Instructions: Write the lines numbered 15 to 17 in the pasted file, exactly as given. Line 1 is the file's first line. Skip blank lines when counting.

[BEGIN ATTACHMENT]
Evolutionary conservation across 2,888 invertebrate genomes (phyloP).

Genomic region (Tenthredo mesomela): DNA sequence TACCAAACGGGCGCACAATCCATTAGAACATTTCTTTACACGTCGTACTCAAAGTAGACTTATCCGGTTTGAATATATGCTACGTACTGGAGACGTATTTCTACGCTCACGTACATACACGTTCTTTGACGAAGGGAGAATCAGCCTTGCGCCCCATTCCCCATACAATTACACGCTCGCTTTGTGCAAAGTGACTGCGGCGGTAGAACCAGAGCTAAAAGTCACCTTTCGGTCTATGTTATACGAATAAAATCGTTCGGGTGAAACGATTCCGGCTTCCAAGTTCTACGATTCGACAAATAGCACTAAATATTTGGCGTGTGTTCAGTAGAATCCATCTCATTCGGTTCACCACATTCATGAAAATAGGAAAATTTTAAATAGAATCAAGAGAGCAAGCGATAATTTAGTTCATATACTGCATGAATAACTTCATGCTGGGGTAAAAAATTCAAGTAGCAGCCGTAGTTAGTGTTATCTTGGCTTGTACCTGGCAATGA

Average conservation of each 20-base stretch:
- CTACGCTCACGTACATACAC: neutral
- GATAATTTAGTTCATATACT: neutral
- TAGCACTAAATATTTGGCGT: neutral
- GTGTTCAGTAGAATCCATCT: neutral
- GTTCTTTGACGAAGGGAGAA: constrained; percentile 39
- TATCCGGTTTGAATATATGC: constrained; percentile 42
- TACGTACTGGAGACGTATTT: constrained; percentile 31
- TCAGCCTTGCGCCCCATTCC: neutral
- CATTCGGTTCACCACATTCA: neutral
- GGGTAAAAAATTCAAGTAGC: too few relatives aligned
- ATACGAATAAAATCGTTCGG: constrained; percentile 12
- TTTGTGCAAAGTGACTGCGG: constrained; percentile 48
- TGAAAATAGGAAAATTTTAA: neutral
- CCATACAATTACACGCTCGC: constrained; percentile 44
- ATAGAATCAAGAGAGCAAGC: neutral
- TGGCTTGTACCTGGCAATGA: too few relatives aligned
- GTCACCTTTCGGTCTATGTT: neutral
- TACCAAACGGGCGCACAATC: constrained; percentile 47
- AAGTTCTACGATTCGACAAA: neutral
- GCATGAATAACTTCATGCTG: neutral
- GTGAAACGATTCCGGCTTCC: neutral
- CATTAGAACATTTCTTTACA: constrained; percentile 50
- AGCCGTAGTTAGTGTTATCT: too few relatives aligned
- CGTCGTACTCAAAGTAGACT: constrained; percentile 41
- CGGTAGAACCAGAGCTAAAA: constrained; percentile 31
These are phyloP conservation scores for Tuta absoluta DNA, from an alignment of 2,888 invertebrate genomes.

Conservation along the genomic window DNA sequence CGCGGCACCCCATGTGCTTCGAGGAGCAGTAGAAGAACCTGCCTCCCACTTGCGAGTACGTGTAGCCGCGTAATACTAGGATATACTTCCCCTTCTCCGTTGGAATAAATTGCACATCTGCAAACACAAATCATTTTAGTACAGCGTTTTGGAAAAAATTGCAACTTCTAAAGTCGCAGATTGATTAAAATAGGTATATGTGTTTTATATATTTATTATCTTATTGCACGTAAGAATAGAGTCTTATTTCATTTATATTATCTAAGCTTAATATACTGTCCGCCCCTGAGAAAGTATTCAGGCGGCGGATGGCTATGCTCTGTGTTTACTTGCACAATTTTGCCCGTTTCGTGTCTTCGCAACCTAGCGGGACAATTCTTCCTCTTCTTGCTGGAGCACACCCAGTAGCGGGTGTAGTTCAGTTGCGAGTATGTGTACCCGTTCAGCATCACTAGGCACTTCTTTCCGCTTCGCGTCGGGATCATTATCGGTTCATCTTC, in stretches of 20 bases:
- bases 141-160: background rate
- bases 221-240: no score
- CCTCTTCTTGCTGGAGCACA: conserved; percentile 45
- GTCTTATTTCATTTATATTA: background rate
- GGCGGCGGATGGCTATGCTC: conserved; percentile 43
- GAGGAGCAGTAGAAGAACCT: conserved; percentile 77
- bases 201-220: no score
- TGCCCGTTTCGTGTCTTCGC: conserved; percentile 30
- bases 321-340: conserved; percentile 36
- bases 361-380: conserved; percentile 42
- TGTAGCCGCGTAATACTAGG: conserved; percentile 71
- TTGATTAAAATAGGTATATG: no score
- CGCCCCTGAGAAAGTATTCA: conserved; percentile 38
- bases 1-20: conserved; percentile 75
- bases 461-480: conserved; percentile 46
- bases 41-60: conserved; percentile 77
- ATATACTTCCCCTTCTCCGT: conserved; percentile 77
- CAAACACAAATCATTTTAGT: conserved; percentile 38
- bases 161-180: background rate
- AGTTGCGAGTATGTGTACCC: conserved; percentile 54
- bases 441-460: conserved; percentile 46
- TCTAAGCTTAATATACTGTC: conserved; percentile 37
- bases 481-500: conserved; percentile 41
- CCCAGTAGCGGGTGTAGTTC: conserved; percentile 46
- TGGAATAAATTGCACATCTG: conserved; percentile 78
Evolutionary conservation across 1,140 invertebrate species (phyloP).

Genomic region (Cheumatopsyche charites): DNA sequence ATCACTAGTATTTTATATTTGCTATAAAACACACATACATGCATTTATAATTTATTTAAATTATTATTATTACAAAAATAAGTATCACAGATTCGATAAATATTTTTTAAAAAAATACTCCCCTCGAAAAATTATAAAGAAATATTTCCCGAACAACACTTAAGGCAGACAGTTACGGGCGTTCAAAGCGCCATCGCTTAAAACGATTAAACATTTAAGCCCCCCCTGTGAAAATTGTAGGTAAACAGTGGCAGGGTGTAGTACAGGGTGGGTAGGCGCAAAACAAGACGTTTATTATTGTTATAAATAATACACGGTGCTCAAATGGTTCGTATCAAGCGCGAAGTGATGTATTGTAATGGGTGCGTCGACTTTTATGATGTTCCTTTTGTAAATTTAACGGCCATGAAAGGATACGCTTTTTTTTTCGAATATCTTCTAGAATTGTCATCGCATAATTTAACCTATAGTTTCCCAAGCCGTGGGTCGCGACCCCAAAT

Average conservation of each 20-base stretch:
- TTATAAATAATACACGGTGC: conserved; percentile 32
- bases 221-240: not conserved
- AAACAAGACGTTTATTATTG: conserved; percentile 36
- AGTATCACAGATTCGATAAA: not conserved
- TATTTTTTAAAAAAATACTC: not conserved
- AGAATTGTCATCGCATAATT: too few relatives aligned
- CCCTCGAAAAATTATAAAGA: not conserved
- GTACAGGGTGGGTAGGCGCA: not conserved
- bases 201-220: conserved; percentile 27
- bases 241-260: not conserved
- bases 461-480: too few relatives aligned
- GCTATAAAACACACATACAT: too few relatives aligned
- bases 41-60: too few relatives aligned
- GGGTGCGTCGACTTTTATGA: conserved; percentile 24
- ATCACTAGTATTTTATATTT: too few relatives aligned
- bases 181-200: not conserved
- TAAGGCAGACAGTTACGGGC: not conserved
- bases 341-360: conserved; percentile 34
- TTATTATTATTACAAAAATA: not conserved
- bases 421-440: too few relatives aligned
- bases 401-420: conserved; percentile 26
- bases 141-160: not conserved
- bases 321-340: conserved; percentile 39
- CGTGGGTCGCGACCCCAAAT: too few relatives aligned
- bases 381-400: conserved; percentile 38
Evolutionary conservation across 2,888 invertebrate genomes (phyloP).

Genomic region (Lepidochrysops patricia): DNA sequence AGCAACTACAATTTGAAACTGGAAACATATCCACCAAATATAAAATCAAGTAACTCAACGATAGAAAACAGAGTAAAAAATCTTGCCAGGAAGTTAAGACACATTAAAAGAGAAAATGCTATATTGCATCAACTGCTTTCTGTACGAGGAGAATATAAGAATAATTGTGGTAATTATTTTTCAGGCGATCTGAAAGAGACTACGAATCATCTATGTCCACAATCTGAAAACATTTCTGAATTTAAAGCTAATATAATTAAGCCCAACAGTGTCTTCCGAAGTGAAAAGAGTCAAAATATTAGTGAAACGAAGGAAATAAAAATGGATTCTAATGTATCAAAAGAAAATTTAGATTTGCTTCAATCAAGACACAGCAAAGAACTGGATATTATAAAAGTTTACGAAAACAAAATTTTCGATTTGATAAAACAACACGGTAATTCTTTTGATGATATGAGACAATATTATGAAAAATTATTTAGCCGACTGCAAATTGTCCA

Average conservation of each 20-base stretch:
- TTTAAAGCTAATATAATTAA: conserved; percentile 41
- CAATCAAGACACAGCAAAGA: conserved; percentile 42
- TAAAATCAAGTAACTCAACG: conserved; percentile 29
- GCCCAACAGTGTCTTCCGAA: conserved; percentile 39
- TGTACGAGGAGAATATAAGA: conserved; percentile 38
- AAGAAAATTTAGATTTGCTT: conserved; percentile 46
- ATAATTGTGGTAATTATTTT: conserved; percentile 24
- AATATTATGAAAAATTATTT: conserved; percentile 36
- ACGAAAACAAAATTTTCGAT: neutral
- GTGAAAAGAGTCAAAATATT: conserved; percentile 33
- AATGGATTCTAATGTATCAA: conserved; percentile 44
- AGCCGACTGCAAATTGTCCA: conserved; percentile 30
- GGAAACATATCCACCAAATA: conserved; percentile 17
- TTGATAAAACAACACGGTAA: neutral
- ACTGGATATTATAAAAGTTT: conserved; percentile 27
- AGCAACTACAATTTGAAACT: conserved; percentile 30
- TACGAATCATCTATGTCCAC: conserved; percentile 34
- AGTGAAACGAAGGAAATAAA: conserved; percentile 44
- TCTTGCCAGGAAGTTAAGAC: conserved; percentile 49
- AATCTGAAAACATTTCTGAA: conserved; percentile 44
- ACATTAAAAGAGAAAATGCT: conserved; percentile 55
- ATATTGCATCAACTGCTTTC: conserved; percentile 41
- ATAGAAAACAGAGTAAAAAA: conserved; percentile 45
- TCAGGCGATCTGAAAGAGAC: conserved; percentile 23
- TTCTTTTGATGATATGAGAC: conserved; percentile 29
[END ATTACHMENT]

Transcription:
- TTTGTGCAAAGTGACTGCGG: constrained; percentile 48
- TGAAAATAGGAAAATTTTAA: neutral
- CCATACAATTACACGCTCGC: constrained; percentile 44